Do we see the end of capitalism? This was the subject of a brief interview seen on the website of the Financial Times. There is a Russian proverb which says that if you
look to the future without taking the past into account, you look blindly, if
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you do it with the knowledge of the past, you look with one eye.
do not know why we all have such a need to look at the past but what is sure is that it is of no great help at this stage. The future will mean – please refer to Future “Files” by R. Watson, published with Nicolas Brealey, 2010 – a global connectivity and GRIN technologies not to mention the environmental challenges. GRIN stands for Genetics, Robotics, Internet and Nanotechnology. It is all new and requires no hindsight but foresight, imagination and creativity.
We should spend our time and energy thinking about coping with this trend. It might mean the end of capitalism as it was perceived by Marx but what has our economic environment in common with the one of 1850?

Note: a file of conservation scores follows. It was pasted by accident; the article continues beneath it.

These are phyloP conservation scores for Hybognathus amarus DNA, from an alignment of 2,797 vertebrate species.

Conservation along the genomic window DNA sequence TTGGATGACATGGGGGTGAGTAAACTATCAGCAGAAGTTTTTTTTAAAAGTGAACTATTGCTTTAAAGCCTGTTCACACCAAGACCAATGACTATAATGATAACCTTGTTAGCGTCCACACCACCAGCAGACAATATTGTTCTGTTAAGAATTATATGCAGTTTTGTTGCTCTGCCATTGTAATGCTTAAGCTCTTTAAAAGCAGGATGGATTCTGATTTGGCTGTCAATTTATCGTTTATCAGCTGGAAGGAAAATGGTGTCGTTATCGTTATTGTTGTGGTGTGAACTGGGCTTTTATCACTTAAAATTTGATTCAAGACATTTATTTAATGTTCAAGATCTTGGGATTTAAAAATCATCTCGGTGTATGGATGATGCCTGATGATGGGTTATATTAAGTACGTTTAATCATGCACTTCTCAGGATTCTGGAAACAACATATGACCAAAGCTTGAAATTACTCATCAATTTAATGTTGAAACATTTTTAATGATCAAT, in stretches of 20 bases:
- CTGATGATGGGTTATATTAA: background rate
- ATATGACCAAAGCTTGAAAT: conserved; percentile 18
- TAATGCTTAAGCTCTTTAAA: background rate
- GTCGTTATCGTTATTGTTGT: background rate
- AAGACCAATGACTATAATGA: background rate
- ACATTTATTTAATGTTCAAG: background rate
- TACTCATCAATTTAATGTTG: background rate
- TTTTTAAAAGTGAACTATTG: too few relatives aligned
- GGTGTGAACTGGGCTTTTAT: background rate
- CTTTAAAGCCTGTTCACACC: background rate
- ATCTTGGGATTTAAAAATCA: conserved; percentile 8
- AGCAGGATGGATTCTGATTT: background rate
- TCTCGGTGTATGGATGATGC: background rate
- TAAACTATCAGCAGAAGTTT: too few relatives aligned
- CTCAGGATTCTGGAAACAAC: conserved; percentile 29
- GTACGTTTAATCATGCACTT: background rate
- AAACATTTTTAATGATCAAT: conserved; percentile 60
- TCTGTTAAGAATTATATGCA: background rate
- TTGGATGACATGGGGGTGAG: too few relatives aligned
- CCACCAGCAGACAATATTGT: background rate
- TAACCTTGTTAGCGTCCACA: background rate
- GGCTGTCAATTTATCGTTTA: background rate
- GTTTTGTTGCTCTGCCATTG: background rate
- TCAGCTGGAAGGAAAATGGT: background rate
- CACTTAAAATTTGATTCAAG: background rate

Honestly, I never read Marx, just studied abstracts like most students in economics in Western Europe. I never really understood this author whom I would qualify more as a philosopher than an economist. A much better use of our time would be to see why winds of optimism or pessimism are blowing through our economies. On what grounds do consumers and producers make decisions that affect us all, irrespective where we live?
Rather than wondering about Marx, I would recommend an excellent book on decision making, i.e. to understand how people make decisions and their consequences: “Thinking, fast and slow” by Daniel Kahneman, Nobel laureate in Economics, published with Allen Lane, 2011.
What is sure is that the future will have
very little in common with Marx’s time and thinking. Will capitalism survive is in my view the same question as will greed survive!
Wish you a pleasant reading.